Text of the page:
Just my two cents, which now rounds down to $0, so there ya go, some free advice, advice thats worth its weight in gold…

            – Johnny Bashful

  4. Anonymous

    So the tech guys get all the money and since they’re the new rockstars, they get all the women as well…

    Bad time to be in music, great time to be making music, but bad time overall for it… Terrible shame.

  5. Sequenz_

    YouTube’s payouts are so low because they have special deals. They do not follow the regular 12% revenue share of other streaming services, YouTube’s revenue share is somewhere between 4% and 5% of all income.

  6. jw

    Well this is thought provoking, if nothing else.

    There’s definitely some issues with such a drastic format evolution, but this type of pessimistic coloring does no one any good. I see a few of these issues a little bit differently.

    1) Major label accounting can’t be trusted. Don’t sign a deal if you intend to live off of royalties. If you’re not happy with the advance & the potential boost the exposure is going to give your touring game, don’t sign the deal. Unless you have a lot of negotiating leverage, or until someone files a class action lawsuit, major label artists may never see a dime from streaming royalties (recouped or not) or upfront lump payouts to labels. This isn’t anything that any streaming service has any control over.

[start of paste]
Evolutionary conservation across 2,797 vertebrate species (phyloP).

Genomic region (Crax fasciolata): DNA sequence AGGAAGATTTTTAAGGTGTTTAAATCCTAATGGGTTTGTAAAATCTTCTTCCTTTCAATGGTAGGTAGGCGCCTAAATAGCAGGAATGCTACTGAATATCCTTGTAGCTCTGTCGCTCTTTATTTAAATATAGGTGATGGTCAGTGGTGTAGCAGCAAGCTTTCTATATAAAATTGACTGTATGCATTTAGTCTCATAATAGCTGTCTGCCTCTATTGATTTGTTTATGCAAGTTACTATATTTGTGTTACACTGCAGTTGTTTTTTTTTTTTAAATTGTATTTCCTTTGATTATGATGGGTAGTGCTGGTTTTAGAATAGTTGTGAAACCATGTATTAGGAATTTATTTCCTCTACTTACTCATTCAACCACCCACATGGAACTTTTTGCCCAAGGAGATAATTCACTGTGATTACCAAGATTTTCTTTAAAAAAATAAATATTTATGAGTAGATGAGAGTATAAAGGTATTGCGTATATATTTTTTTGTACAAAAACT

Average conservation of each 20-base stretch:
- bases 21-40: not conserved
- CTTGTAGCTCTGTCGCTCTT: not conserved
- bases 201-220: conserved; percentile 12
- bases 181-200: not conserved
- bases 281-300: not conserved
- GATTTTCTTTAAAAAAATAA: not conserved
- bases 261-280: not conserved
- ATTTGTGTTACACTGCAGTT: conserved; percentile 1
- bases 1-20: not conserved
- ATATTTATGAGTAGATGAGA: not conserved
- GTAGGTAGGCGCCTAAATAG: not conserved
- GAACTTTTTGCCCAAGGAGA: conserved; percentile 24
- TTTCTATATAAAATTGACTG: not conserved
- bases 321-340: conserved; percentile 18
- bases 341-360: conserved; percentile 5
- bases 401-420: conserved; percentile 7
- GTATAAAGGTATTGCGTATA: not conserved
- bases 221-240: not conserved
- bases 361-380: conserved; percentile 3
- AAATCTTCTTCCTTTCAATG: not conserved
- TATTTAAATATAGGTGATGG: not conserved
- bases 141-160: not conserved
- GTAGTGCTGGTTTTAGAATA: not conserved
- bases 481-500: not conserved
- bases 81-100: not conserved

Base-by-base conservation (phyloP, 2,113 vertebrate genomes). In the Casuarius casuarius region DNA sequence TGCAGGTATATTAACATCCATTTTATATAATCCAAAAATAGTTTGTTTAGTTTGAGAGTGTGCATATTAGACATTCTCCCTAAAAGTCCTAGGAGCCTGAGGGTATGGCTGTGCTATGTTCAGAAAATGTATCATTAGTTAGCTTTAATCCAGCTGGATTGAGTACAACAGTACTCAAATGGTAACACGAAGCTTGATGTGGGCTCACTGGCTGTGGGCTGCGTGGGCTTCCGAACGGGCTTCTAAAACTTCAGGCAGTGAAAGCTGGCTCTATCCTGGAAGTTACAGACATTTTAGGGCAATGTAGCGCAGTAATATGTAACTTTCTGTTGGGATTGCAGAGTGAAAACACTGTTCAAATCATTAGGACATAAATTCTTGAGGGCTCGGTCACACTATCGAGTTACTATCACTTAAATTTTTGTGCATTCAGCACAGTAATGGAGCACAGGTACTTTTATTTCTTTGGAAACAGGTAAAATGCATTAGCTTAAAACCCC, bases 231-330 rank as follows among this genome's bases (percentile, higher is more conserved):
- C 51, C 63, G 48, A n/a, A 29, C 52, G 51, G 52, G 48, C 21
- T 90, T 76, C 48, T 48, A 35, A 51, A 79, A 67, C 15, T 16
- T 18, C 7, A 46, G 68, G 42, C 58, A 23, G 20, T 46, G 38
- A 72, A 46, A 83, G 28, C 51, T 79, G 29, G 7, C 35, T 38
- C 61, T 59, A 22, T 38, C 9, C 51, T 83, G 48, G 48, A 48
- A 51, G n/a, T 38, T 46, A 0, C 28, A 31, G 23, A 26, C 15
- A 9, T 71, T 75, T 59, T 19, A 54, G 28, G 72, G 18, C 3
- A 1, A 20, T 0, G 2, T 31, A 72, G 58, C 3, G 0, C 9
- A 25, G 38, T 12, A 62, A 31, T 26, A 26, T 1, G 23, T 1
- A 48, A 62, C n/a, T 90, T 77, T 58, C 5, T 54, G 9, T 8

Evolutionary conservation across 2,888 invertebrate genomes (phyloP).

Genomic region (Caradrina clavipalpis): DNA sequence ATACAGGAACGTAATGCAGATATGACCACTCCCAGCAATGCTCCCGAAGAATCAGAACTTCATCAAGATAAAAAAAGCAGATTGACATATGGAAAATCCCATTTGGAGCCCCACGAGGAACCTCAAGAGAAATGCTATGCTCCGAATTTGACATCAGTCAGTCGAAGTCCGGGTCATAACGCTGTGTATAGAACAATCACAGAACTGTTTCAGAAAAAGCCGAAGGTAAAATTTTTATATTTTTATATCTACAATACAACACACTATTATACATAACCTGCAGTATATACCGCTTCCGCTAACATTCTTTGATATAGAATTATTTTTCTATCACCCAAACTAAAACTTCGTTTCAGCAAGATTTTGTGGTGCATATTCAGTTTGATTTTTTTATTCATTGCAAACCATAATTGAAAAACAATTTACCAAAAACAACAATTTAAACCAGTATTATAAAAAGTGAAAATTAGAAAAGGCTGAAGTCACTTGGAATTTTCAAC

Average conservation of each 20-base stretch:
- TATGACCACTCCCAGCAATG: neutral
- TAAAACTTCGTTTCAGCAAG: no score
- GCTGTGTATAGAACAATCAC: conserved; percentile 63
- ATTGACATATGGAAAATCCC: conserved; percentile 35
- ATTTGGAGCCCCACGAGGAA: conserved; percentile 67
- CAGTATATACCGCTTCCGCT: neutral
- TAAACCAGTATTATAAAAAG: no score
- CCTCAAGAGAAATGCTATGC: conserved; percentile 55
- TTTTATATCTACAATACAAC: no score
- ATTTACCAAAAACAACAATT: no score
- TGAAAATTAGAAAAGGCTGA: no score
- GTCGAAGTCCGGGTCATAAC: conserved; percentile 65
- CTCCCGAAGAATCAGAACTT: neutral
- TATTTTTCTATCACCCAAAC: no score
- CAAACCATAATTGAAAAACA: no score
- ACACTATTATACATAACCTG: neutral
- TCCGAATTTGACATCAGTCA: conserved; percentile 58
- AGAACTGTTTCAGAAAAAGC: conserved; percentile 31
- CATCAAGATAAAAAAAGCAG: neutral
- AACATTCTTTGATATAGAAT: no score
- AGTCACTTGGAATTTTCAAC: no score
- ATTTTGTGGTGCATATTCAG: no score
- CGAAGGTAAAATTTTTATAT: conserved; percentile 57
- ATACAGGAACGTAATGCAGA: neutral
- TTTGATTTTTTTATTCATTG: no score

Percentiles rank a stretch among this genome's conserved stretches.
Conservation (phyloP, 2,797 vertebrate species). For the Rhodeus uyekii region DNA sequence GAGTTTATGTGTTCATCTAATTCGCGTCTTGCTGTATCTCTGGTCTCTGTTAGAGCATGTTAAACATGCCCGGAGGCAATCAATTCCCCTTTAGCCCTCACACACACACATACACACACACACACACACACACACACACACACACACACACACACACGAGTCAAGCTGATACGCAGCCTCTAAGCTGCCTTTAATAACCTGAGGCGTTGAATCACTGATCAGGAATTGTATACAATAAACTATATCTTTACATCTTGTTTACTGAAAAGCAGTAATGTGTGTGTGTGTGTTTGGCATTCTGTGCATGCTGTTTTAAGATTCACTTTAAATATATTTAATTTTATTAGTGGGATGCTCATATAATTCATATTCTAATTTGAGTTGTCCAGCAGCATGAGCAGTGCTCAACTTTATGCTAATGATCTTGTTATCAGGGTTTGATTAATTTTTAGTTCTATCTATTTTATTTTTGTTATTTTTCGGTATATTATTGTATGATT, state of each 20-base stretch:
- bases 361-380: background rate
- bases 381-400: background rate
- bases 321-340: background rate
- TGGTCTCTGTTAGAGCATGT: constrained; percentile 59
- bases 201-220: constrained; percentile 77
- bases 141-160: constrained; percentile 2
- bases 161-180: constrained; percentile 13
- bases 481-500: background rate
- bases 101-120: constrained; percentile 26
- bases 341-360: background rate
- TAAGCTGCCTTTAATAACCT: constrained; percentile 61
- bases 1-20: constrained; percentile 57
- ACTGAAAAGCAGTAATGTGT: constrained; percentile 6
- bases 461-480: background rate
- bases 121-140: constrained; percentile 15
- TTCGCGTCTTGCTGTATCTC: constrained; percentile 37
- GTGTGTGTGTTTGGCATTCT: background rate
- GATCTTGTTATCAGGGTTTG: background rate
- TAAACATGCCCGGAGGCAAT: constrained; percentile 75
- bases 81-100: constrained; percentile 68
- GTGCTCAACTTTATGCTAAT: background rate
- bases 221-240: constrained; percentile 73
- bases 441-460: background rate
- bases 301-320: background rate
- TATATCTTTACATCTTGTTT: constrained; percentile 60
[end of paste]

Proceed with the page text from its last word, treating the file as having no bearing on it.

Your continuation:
2) The recorded music industry is still in the technological dark ages. It’s hard to tell if this is done to hide the shady accounting, or if the accounting is simply a result of disorganization & ineptitude. It’s probably a little bit of both. There’s no reason to believe that streaming services’ payout issues aren’t simply a result of pre-existing issues. Sure, streaming services are dragging the industry (kicking and screaming) into the modern age, & that’s going to cause problems, but it’s not as if the streaming companies can legally sidestep the middlemen. Someone needs to come in & automate SoundExchange’ & the PROs’ collection & payout processes. The PROs are all INCREDIBLY inefficient & uncomprehensive, & a lot (if not most) of what they do could be automated. I’m sure the streaming services are having a very difficult time interfacing with the ugly patchwork that is the recorded music industry.